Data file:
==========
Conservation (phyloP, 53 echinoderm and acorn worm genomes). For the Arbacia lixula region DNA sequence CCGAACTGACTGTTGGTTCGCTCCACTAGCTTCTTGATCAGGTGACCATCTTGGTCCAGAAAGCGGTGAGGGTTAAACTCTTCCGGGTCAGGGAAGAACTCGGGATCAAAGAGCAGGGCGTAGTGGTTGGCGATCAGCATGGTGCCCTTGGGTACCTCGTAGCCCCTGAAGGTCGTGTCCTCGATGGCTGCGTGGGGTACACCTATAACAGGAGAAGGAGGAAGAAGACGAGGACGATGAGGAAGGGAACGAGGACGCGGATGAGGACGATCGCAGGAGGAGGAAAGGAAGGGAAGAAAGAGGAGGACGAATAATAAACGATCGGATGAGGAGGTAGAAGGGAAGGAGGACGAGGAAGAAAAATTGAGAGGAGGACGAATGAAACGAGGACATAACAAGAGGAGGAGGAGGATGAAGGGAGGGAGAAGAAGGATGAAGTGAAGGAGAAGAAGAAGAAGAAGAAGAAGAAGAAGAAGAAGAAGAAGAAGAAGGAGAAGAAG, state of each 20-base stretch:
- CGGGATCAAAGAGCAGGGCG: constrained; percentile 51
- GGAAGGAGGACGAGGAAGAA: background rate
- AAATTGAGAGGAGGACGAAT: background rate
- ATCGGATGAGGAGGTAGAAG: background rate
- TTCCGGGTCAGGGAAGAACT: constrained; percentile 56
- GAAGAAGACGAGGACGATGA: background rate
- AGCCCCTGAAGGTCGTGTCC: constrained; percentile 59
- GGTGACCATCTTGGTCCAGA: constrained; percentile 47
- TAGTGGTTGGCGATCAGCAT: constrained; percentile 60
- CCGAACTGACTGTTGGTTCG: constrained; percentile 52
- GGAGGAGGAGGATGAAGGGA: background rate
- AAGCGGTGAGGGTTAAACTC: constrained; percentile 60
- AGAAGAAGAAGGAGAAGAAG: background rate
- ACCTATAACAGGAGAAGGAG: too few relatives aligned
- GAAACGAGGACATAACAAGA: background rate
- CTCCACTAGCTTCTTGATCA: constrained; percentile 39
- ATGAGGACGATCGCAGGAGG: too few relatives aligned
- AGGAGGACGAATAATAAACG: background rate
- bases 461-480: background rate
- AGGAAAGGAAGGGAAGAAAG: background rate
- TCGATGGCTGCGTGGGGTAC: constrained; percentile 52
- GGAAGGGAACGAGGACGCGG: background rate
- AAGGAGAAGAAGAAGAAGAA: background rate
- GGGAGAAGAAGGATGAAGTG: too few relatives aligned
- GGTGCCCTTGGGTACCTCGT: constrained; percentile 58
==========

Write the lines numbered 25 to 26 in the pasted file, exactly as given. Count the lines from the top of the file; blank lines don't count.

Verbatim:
- GGGAGAAGAAGGATGAAGTG: too few relatives aligned
- GGTGCCCTTGGGTACCTCGT: constrained; percentile 58